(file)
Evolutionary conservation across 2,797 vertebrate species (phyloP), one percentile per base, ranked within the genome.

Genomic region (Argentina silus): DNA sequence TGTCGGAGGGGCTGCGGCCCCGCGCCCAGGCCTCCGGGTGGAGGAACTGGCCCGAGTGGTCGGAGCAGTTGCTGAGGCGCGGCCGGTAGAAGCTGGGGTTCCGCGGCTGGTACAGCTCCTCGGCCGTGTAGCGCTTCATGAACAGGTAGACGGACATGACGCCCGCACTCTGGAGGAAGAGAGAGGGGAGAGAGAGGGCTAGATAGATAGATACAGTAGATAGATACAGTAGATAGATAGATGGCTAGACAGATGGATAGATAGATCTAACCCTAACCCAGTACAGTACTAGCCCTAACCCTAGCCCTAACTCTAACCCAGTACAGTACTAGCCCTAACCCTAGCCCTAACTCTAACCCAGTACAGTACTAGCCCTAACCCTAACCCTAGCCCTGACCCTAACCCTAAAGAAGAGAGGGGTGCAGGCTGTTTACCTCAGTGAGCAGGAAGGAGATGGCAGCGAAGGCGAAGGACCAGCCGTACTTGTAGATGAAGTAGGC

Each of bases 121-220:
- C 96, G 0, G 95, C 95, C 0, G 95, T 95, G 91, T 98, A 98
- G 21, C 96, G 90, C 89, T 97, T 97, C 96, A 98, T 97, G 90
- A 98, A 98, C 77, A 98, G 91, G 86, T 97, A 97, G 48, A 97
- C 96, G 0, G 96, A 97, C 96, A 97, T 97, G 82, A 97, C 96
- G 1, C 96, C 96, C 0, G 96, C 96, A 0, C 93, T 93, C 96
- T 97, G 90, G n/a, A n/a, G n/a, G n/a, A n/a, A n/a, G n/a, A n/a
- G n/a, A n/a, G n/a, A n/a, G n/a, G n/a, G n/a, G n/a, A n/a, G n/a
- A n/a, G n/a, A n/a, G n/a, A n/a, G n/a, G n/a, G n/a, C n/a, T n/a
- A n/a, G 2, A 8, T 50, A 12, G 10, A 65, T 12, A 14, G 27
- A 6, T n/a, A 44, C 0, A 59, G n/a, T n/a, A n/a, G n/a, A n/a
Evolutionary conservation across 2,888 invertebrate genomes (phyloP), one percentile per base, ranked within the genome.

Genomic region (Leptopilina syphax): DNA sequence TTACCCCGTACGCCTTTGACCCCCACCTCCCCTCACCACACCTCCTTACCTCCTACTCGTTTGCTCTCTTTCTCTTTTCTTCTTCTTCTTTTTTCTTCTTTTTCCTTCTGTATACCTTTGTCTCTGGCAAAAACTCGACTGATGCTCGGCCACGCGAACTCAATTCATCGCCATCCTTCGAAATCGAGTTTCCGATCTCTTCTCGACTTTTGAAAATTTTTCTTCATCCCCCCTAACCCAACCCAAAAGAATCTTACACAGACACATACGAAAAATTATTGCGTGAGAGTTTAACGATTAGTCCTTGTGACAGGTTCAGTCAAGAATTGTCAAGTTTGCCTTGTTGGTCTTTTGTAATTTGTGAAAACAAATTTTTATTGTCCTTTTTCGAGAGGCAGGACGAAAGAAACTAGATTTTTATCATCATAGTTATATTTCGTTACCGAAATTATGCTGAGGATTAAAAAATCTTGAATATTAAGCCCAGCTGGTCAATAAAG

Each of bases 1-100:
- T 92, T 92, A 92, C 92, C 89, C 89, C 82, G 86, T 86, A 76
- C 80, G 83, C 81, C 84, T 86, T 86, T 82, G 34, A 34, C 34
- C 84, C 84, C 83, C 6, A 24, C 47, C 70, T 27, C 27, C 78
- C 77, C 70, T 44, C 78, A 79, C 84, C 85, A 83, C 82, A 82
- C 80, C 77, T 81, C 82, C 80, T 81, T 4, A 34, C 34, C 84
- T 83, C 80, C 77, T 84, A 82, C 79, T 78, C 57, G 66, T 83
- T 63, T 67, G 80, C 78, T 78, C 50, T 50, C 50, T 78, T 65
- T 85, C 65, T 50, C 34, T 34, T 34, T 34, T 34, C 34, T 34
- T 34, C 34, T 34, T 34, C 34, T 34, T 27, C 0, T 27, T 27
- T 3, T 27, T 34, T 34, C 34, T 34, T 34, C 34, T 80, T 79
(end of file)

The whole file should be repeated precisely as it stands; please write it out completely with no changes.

Evolutionary conservation across 2,797 vertebrate species (phyloP), one percentile per base, ranked within the genome.

Genomic region (Argentina silus): DNA sequence TGTCGGAGGGGCTGCGGCCCCGCGCCCAGGCCTCCGGGTGGAGGAACTGGCCCGAGTGGTCGGAGCAGTTGCTGAGGCGCGGCCGGTAGAAGCTGGGGTTCCGCGGCTGGTACAGCTCCTCGGCCGTGTAGCGCTTCATGAACAGGTAGACGGACATGACGCCCGCACTCTGGAGGAAGAGAGAGGGGAGAGAGAGGGCTAGATAGATAGATACAGTAGATAGATACAGTAGATAGATAGATGGCTAGACAGATGGATAGATAGATCTAACCCTAACCCAGTACAGTACTAGCCCTAACCCTAGCCCTAACTCTAACCCAGTACAGTACTAGCCCTAACCCTAGCCCTAACTCTAACCCAGTACAGTACTAGCCCTAACCCTAACCCTAGCCCTGACCCTAACCCTAAAGAAGAGAGGGGTGCAGGCTGTTTACCTCAGTGAGCAGGAAGGAGATGGCAGCGAAGGCGAAGGACCAGCCGTACTTGTAGATGAAGTAGGC

Each of bases 121-220:
- C 96, G 0, G 95, C 95, C 0, G 95, T 95, G 91, T 98, A 98
- G 21, C 96, G 90, C 89, T 97, T 97, C 96, A 98, T 97, G 90
- A 98, A 98, C 77, A 98, G 91, G 86, T 97, A 97, G 48, A 97
- C 96, G 0, G 96, A 97, C 96, A 97, T 97, G 82, A 97, C 96
- G 1, C 96, C 96, C 0, G 96, C 96, A 0, C 93, T 93, C 96
- T 97, G 90, G n/a, A n/a, G n/a, G n/a, A n/a, A n/a, G n/a, A n/a
- G n/a, A n/a, G n/a, A n/a, G n/a, G n/a, G n/a, G n/a, A n/a, G n/a
- A n/a, G n/a, A n/a, G n/a, A n/a, G n/a, G n/a, G n/a, C n/a, T n/a
- A n/a, G 2, A 8, T 50, A 12, G 10, A 65, T 12, A 14, G 27
- A 6, T n/a, A 44, C 0, A 59, G n/a, T n/a, A n/a, G n/a, A n/a
Evolutionary conservation across 2,888 invertebrate genomes (phyloP), one percentile per base, ranked within the genome.

Genomic region (Leptopilina syphax): DNA sequence TTACCCCGTACGCCTTTGACCCCCACCTCCCCTCACCACACCTCCTTACCTCCTACTCGTTTGCTCTCTTTCTCTTTTCTTCTTCTTCTTTTTTCTTCTTTTTCCTTCTGTATACCTTTGTCTCTGGCAAAAACTCGACTGATGCTCGGCCACGCGAACTCAATTCATCGCCATCCTTCGAAATCGAGTTTCCGATCTCTTCTCGACTTTTGAAAATTTTTCTTCATCCCCCCTAACCCAACCCAAAAGAATCTTACACAGACACATACGAAAAATTATTGCGTGAGAGTTTAACGATTAGTCCTTGTGACAGGTTCAGTCAAGAATTGTCAAGTTTGCCTTGTTGGTCTTTTGTAATTTGTGAAAACAAATTTTTATTGTCCTTTTTCGAGAGGCAGGACGAAAGAAACTAGATTTTTATCATCATAGTTATATTTCGTTACCGAAATTATGCTGAGGATTAAAAAATCTTGAATATTAAGCCCAGCTGGTCAATAAAG

Each of bases 1-100:
- T 92, T 92, A 92, C 92, C 89, C 89, C 82, G 86, T 86, A 76
- C 80, G 83, C 81, C 84, T 86, T 86, T 82, G 34, A 34, C 34
- C 84, C 84, C 83, C 6, A 24, C 47, C 70, T 27, C 27, C 78
- C 77, C 70, T 44, C 78, A 79, C 84, C 85, A 83, C 82, A 82
- C 80, C 77, T 81, C 82, C 80, T 81, T 4, A 34, C 34, C 84
- T 83, C 80, C 77, T 84, A 82, C 79, T 78, C 57, G 66, T 83
- T 63, T 67, G 80, C 78, T 78, C 50, T 50, C 50, T 78, T 65
- T 85, C 65, T 50, C 34, T 34, T 34, T 34, T 34, C 34, T 34
- T 34, C 34, T 34, T 34, C 34, T 34, T 27, C 0, T 27, T 27
- T 3, T 27, T 34, T 34, C 34, T 34, T 34, C 34, T 80, T 79